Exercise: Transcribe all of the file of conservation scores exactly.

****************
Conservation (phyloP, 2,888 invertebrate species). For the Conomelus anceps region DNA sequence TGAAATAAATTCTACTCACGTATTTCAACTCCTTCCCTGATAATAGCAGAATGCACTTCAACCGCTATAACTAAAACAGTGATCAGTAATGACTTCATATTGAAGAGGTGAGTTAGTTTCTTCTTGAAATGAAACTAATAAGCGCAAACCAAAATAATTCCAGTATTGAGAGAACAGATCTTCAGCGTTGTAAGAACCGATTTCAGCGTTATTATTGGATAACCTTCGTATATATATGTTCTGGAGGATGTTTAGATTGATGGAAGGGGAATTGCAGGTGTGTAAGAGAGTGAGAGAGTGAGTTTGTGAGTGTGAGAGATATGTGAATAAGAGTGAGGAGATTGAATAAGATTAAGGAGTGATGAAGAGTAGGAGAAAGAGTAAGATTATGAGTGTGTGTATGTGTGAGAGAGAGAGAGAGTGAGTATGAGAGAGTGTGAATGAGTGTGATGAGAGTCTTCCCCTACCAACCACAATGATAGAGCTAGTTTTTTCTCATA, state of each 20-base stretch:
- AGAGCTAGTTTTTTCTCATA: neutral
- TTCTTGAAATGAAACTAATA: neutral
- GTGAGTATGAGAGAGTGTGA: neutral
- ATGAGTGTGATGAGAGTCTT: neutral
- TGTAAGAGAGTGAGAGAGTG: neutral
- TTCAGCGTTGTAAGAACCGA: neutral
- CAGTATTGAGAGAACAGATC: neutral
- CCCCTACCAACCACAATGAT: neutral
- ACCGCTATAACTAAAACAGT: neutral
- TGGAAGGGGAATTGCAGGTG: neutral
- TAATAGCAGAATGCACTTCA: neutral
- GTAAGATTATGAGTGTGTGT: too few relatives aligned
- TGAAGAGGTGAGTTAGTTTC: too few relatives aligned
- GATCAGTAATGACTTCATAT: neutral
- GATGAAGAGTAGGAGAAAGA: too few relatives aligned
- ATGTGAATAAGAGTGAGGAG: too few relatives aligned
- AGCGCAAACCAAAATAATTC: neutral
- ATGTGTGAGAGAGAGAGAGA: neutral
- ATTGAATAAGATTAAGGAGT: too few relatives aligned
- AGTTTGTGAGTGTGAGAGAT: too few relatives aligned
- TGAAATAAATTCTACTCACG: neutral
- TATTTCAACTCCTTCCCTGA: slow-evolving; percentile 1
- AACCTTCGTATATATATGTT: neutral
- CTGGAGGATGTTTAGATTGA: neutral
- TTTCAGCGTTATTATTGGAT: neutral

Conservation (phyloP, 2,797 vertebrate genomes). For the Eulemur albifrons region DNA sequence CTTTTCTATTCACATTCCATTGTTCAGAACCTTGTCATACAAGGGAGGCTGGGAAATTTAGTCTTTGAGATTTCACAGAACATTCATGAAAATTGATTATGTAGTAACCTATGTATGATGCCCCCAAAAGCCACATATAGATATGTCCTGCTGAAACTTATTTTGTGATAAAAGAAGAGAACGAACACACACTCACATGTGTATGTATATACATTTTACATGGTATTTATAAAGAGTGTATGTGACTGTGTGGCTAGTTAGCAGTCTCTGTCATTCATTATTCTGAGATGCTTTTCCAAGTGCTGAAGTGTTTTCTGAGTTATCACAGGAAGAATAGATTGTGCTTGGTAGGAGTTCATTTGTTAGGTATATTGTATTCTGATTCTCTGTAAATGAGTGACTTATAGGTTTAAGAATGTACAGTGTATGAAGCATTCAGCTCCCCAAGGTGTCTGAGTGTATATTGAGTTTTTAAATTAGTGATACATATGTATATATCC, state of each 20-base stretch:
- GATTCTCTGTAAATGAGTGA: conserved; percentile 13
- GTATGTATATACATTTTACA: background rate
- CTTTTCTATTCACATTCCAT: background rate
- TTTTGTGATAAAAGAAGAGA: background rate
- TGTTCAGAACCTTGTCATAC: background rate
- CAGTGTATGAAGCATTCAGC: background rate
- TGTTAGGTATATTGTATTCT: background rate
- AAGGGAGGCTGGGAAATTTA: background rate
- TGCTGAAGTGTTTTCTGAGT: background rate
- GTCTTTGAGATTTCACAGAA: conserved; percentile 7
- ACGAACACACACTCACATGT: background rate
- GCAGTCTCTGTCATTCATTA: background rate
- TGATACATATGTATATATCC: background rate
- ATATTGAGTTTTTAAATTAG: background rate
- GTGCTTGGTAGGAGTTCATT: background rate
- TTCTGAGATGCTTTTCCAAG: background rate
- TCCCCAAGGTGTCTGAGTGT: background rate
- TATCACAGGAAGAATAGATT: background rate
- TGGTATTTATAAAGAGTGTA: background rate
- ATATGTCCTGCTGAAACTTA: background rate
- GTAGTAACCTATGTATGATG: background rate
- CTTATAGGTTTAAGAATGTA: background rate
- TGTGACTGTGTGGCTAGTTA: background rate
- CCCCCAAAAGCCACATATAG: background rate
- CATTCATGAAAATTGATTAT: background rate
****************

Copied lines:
Conservation (phyloP, 2,888 invertebrate species). For the Conomelus anceps region DNA sequence TGAAATAAATTCTACTCACGTATTTCAACTCCTTCCCTGATAATAGCAGAATGCACTTCAACCGCTATAACTAAAACAGTGATCAGTAATGACTTCATATTGAAGAGGTGAGTTAGTTTCTTCTTGAAATGAAACTAATAAGCGCAAACCAAAATAATTCCAGTATTGAGAGAACAGATCTTCAGCGTTGTAAGAACCGATTTCAGCGTTATTATTGGATAACCTTCGTATATATATGTTCTGGAGGATGTTTAGATTGATGGAAGGGGAATTGCAGGTGTGTAAGAGAGTGAGAGAGTGAGTTTGTGAGTGTGAGAGATATGTGAATAAGAGTGAGGAGATTGAATAAGATTAAGGAGTGATGAAGAGTAGGAGAAAGAGTAAGATTATGAGTGTGTGTATGTGTGAGAGAGAGAGAGAGTGAGTATGAGAGAGTGTGAATGAGTGTGATGAGAGTCTTCCCCTACCAACCACAATGATAGAGCTAGTTTTTTCTCATA, state of each 20-base stretch:
- AGAGCTAGTTTTTTCTCATA: neutral
- TTCTTGAAATGAAACTAATA: neutral
- GTGAGTATGAGAGAGTGTGA: neutral
- ATGAGTGTGATGAGAGTCTT: neutral
- TGTAAGAGAGTGAGAGAGTG: neutral
- TTCAGCGTTGTAAGAACCGA: neutral
- CAGTATTGAGAGAACAGATC: neutral
- CCCCTACCAACCACAATGAT: neutral
- ACCGCTATAACTAAAACAGT: neutral
- TGGAAGGGGAATTGCAGGTG: neutral
- TAATAGCAGAATGCACTTCA: neutral
- GTAAGATTATGAGTGTGTGT: too few relatives aligned
- TGAAGAGGTGAGTTAGTTTC: too few relatives aligned
- GATCAGTAATGACTTCATAT: neutral
- GATGAAGAGTAGGAGAAAGA: too few relatives aligned
- ATGTGAATAAGAGTGAGGAG: too few relatives aligned
- AGCGCAAACCAAAATAATTC: neutral
- ATGTGTGAGAGAGAGAGAGA: neutral
- ATTGAATAAGATTAAGGAGT: too few relatives aligned
- AGTTTGTGAGTGTGAGAGAT: too few relatives aligned
- TGAAATAAATTCTACTCACG: neutral
- TATTTCAACTCCTTCCCTGA: slow-evolving; percentile 1
- AACCTTCGTATATATATGTT: neutral
- CTGGAGGATGTTTAGATTGA: neutral
- TTTCAGCGTTATTATTGGAT: neutral

Conservation (phyloP, 2,797 vertebrate genomes). For the Eulemur albifrons region DNA sequence CTTTTCTATTCACATTCCATTGTTCAGAACCTTGTCATACAAGGGAGGCTGGGAAATTTAGTCTTTGAGATTTCACAGAACATTCATGAAAATTGATTATGTAGTAACCTATGTATGATGCCCCCAAAAGCCACATATAGATATGTCCTGCTGAAACTTATTTTGTGATAAAAGAAGAGAACGAACACACACTCACATGTGTATGTATATACATTTTACATGGTATTTATAAAGAGTGTATGTGACTGTGTGGCTAGTTAGCAGTCTCTGTCATTCATTATTCTGAGATGCTTTTCCAAGTGCTGAAGTGTTTTCTGAGTTATCACAGGAAGAATAGATTGTGCTTGGTAGGAGTTCATTTGTTAGGTATATTGTATTCTGATTCTCTGTAAATGAGTGACTTATAGGTTTAAGAATGTACAGTGTATGAAGCATTCAGCTCCCCAAGGTGTCTGAGTGTATATTGAGTTTTTAAATTAGTGATACATATGTATATATCC, state of each 20-base stretch:
- GATTCTCTGTAAATGAGTGA: conserved; percentile 13
- GTATGTATATACATTTTACA: background rate
- CTTTTCTATTCACATTCCAT: background rate
- TTTTGTGATAAAAGAAGAGA: background rate
- TGTTCAGAACCTTGTCATAC: background rate
- CAGTGTATGAAGCATTCAGC: background rate
- TGTTAGGTATATTGTATTCT: background rate
- AAGGGAGGCTGGGAAATTTA: background rate
- TGCTGAAGTGTTTTCTGAGT: background rate
- GTCTTTGAGATTTCACAGAA: conserved; percentile 7
- ACGAACACACACTCACATGT: background rate
- GCAGTCTCTGTCATTCATTA: background rate
- TGATACATATGTATATATCC: background rate
- ATATTGAGTTTTTAAATTAG: background rate
- GTGCTTGGTAGGAGTTCATT: background rate
- TTCTGAGATGCTTTTCCAAG: background rate
- TCCCCAAGGTGTCTGAGTGT: background rate
- TATCACAGGAAGAATAGATT: background rate
- TGGTATTTATAAAGAGTGTA: background rate
- ATATGTCCTGCTGAAACTTA: background rate
- GTAGTAACCTATGTATGATG: background rate
- CTTATAGGTTTAAGAATGTA: background rate
- TGTGACTGTGTGGCTAGTTA: background rate
- CCCCCAAAAGCCACATATAG: background rate
- CATTCATGAAAATTGATTAT: background rate